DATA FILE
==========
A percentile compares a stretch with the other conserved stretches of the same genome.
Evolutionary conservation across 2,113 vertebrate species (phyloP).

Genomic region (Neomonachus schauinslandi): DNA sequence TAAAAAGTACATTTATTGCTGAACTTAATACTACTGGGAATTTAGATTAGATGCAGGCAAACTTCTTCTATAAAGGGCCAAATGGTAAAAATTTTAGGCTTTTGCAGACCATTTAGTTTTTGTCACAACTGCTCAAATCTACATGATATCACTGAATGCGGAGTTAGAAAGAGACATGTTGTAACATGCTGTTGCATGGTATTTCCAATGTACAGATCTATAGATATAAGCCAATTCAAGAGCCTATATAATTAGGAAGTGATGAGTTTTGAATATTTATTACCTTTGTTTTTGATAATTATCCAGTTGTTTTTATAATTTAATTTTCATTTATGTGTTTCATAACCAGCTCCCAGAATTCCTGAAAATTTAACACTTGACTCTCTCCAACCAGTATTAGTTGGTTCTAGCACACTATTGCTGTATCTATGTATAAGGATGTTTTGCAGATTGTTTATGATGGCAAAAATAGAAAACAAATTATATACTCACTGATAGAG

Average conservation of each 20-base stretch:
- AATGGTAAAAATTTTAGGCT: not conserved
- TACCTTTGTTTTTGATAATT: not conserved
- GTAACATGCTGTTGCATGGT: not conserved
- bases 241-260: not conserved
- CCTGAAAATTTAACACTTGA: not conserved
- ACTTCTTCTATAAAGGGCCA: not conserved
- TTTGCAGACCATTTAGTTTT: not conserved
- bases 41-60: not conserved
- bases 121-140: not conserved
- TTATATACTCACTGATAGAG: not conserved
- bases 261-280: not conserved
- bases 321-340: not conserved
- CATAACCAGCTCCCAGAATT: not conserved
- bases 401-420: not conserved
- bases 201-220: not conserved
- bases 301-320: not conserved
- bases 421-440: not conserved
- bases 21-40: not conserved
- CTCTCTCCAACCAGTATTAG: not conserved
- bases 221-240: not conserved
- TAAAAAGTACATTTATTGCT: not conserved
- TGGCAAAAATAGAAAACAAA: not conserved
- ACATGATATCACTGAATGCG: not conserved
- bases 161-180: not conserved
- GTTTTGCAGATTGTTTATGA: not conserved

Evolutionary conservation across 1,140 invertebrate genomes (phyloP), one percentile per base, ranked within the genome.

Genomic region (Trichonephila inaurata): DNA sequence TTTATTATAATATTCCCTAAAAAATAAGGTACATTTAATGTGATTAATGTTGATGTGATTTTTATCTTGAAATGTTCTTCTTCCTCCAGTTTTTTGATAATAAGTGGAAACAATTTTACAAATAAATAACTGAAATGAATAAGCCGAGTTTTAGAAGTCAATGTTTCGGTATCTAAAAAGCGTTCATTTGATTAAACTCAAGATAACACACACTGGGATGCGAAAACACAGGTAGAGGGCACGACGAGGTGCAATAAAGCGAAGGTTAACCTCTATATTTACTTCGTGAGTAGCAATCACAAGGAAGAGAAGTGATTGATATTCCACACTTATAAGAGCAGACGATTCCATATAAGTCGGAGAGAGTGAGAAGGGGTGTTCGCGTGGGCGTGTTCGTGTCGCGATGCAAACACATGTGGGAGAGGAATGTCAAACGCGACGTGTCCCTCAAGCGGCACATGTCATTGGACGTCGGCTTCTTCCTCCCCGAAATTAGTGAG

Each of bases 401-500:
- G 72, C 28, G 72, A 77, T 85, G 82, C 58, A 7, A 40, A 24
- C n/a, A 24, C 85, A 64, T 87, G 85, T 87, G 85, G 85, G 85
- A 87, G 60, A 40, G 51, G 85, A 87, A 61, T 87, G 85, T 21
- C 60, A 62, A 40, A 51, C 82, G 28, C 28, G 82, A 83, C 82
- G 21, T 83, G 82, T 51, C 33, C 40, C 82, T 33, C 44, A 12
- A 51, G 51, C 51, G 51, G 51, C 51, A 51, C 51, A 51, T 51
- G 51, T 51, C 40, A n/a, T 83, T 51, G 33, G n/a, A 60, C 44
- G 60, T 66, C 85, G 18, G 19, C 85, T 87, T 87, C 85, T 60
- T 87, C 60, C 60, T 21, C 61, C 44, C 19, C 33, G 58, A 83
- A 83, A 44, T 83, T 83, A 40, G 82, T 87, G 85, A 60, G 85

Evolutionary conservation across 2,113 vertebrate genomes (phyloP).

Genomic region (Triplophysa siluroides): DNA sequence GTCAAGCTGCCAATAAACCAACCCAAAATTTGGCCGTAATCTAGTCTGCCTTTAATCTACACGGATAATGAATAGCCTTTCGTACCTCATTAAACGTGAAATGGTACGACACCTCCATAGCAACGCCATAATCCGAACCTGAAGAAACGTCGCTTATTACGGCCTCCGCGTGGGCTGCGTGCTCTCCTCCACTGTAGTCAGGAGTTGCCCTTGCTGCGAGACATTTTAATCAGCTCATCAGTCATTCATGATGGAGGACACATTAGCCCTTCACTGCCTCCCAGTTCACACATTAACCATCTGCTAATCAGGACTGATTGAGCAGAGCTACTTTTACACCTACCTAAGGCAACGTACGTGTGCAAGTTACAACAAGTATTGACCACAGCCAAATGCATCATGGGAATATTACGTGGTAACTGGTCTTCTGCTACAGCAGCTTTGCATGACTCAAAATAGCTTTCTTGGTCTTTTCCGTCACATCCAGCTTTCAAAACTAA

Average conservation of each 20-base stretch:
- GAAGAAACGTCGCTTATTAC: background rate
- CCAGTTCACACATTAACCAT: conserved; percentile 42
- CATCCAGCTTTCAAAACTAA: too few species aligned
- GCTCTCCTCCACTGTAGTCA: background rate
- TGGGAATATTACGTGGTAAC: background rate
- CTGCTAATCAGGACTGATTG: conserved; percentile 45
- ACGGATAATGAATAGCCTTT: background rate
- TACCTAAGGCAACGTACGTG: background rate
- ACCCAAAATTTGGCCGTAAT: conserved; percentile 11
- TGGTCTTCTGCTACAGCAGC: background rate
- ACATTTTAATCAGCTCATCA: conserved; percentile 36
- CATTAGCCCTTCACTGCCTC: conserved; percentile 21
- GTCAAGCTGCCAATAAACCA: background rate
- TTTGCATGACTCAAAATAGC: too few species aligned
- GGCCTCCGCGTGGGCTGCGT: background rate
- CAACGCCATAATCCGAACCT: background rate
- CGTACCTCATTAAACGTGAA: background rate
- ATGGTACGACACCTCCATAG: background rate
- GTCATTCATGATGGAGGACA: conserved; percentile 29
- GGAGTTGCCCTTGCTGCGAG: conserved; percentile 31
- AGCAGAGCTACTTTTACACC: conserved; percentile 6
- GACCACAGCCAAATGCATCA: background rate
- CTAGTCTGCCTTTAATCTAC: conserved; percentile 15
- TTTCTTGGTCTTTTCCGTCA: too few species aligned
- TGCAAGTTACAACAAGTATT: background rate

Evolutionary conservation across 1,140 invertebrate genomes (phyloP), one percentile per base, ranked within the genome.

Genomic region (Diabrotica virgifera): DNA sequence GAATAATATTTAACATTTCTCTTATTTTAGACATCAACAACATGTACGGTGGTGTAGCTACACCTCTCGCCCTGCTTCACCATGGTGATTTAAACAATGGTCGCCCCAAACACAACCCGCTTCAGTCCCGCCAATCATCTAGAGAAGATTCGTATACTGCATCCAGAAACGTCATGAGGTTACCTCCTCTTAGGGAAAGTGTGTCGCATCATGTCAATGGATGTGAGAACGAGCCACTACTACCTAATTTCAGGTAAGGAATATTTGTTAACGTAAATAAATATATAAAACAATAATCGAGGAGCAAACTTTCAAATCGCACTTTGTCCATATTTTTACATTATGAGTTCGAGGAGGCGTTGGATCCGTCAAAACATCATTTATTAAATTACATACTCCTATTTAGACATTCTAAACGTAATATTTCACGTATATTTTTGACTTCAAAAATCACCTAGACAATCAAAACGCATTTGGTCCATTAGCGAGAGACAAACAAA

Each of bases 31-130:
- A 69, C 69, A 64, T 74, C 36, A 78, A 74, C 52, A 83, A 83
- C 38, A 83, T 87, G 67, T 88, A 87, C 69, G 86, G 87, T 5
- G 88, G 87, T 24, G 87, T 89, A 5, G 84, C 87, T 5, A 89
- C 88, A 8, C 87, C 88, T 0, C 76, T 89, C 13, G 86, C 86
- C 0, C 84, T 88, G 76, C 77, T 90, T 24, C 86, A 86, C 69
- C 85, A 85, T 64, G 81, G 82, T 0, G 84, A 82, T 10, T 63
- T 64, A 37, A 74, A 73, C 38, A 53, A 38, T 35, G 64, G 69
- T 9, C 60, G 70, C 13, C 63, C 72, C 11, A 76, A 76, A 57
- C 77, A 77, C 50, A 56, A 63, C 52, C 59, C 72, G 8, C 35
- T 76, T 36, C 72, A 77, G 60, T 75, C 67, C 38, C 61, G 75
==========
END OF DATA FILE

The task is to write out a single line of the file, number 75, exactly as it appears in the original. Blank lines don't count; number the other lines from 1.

- C 38, A 83, T 87, G 67, T 88, A 87, C 69, G 86, G 87, T 5